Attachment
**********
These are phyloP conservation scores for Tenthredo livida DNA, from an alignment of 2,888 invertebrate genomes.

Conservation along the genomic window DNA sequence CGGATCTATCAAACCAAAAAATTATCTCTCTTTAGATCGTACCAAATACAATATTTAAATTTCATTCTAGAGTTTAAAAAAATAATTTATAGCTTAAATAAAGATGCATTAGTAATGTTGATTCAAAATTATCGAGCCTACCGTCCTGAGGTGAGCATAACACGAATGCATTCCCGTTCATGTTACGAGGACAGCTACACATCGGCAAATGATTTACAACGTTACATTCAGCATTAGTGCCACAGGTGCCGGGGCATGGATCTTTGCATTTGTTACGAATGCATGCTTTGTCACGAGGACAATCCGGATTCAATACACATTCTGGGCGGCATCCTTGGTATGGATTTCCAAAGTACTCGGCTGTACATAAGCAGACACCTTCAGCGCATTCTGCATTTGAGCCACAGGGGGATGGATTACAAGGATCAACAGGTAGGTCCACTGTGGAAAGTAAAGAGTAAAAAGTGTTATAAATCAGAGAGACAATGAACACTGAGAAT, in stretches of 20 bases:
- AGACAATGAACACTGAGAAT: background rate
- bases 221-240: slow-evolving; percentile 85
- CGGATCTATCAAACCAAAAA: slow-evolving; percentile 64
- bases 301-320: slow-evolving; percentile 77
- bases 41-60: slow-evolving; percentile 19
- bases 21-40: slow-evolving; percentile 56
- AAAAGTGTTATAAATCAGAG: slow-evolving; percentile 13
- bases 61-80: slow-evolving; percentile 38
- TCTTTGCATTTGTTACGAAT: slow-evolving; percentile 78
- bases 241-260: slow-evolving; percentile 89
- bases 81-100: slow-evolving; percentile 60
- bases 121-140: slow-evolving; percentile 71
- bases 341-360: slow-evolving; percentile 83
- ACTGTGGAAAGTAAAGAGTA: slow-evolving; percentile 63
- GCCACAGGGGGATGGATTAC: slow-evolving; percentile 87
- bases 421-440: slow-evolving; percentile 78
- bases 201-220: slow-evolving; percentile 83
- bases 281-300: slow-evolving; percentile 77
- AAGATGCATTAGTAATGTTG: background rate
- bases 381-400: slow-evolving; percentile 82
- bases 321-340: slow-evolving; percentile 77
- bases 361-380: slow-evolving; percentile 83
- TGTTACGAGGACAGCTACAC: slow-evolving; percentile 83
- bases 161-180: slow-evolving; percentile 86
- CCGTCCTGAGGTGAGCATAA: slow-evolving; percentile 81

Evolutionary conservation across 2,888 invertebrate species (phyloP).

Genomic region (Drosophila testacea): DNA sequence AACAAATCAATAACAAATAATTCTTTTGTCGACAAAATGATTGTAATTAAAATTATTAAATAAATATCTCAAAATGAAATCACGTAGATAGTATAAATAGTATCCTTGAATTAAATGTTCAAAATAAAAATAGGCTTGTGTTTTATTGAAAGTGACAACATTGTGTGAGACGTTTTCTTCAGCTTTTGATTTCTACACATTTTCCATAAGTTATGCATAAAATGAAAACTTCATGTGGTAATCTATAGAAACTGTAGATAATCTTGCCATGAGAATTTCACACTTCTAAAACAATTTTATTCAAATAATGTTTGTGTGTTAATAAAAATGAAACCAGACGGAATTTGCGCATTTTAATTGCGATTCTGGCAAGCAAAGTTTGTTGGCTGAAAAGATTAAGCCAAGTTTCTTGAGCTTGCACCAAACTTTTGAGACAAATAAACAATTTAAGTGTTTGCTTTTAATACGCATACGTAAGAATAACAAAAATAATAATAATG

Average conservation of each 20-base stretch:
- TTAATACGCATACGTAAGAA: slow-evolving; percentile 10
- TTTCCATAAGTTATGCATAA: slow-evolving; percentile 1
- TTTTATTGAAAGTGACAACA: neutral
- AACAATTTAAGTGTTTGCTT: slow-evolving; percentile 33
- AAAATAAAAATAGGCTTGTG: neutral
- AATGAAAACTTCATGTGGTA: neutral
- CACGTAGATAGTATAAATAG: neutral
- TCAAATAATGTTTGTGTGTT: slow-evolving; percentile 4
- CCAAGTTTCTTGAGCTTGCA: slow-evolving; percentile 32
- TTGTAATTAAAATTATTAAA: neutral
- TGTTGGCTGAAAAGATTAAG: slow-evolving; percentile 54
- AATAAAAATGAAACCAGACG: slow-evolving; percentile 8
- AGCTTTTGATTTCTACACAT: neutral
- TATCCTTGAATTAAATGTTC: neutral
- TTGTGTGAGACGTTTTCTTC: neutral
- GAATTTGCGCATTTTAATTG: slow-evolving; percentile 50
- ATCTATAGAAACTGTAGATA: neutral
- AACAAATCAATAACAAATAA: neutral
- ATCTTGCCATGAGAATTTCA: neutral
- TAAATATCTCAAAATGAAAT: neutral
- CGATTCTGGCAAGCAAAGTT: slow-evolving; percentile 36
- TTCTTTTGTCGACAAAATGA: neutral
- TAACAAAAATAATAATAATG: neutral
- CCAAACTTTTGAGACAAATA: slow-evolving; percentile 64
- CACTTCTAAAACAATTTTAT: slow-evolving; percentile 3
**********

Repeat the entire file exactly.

These are phyloP conservation scores for Tenthredo livida DNA, from an alignment of 2,888 invertebrate genomes.

Conservation along the genomic window DNA sequence CGGATCTATCAAACCAAAAAATTATCTCTCTTTAGATCGTACCAAATACAATATTTAAATTTCATTCTAGAGTTTAAAAAAATAATTTATAGCTTAAATAAAGATGCATTAGTAATGTTGATTCAAAATTATCGAGCCTACCGTCCTGAGGTGAGCATAACACGAATGCATTCCCGTTCATGTTACGAGGACAGCTACACATCGGCAAATGATTTACAACGTTACATTCAGCATTAGTGCCACAGGTGCCGGGGCATGGATCTTTGCATTTGTTACGAATGCATGCTTTGTCACGAGGACAATCCGGATTCAATACACATTCTGGGCGGCATCCTTGGTATGGATTTCCAAAGTACTCGGCTGTACATAAGCAGACACCTTCAGCGCATTCTGCATTTGAGCCACAGGGGGATGGATTACAAGGATCAACAGGTAGGTCCACTGTGGAAAGTAAAGAGTAAAAAGTGTTATAAATCAGAGAGACAATGAACACTGAGAAT, in stretches of 20 bases:
- AGACAATGAACACTGAGAAT: background rate
- bases 221-240: slow-evolving; percentile 85
- CGGATCTATCAAACCAAAAA: slow-evolving; percentile 64
- bases 301-320: slow-evolving; percentile 77
- bases 41-60: slow-evolving; percentile 19
- bases 21-40: slow-evolving; percentile 56
- AAAAGTGTTATAAATCAGAG: slow-evolving; percentile 13
- bases 61-80: slow-evolving; percentile 38
- TCTTTGCATTTGTTACGAAT: slow-evolving; percentile 78
- bases 241-260: slow-evolving; percentile 89
- bases 81-100: slow-evolving; percentile 60
- bases 121-140: slow-evolving; percentile 71
- bases 341-360: slow-evolving; percentile 83
- ACTGTGGAAAGTAAAGAGTA: slow-evolving; percentile 63
- GCCACAGGGGGATGGATTAC: slow-evolving; percentile 87
- bases 421-440: slow-evolving; percentile 78
- bases 201-220: slow-evolving; percentile 83
- bases 281-300: slow-evolving; percentile 77
- AAGATGCATTAGTAATGTTG: background rate
- bases 381-400: slow-evolving; percentile 82
- bases 321-340: slow-evolving; percentile 77
- bases 361-380: slow-evolving; percentile 83
- TGTTACGAGGACAGCTACAC: slow-evolving; percentile 83
- bases 161-180: slow-evolving; percentile 86
- CCGTCCTGAGGTGAGCATAA: slow-evolving; percentile 81

Evolutionary conservation across 2,888 invertebrate species (phyloP).

Genomic region (Drosophila testacea): DNA sequence AACAAATCAATAACAAATAATTCTTTTGTCGACAAAATGATTGTAATTAAAATTATTAAATAAATATCTCAAAATGAAATCACGTAGATAGTATAAATAGTATCCTTGAATTAAATGTTCAAAATAAAAATAGGCTTGTGTTTTATTGAAAGTGACAACATTGTGTGAGACGTTTTCTTCAGCTTTTGATTTCTACACATTTTCCATAAGTTATGCATAAAATGAAAACTTCATGTGGTAATCTATAGAAACTGTAGATAATCTTGCCATGAGAATTTCACACTTCTAAAACAATTTTATTCAAATAATGTTTGTGTGTTAATAAAAATGAAACCAGACGGAATTTGCGCATTTTAATTGCGATTCTGGCAAGCAAAGTTTGTTGGCTGAAAAGATTAAGCCAAGTTTCTTGAGCTTGCACCAAACTTTTGAGACAAATAAACAATTTAAGTGTTTGCTTTTAATACGCATACGTAAGAATAACAAAAATAATAATAATG

Average conservation of each 20-base stretch:
- TTAATACGCATACGTAAGAA: slow-evolving; percentile 10
- TTTCCATAAGTTATGCATAA: slow-evolving; percentile 1
- TTTTATTGAAAGTGACAACA: neutral
- AACAATTTAAGTGTTTGCTT: slow-evolving; percentile 33
- AAAATAAAAATAGGCTTGTG: neutral
- AATGAAAACTTCATGTGGTA: neutral
- CACGTAGATAGTATAAATAG: neutral
- TCAAATAATGTTTGTGTGTT: slow-evolving; percentile 4
- CCAAGTTTCTTGAGCTTGCA: slow-evolving; percentile 32
- TTGTAATTAAAATTATTAAA: neutral
- TGTTGGCTGAAAAGATTAAG: slow-evolving; percentile 54
- AATAAAAATGAAACCAGACG: slow-evolving; percentile 8
- AGCTTTTGATTTCTACACAT: neutral
- TATCCTTGAATTAAATGTTC: neutral
- TTGTGTGAGACGTTTTCTTC: neutral
- GAATTTGCGCATTTTAATTG: slow-evolving; percentile 50
- ATCTATAGAAACTGTAGATA: neutral
- AACAAATCAATAACAAATAA: neutral
- ATCTTGCCATGAGAATTTCA: neutral
- TAAATATCTCAAAATGAAAT: neutral
- CGATTCTGGCAAGCAAAGTT: slow-evolving; percentile 36
- TTCTTTTGTCGACAAAATGA: neutral
- TAACAAAAATAATAATAATG: neutral
- CCAAACTTTTGAGACAAATA: slow-evolving; percentile 64
- CACTTCTAAAACAATTTTAT: slow-evolving; percentile 3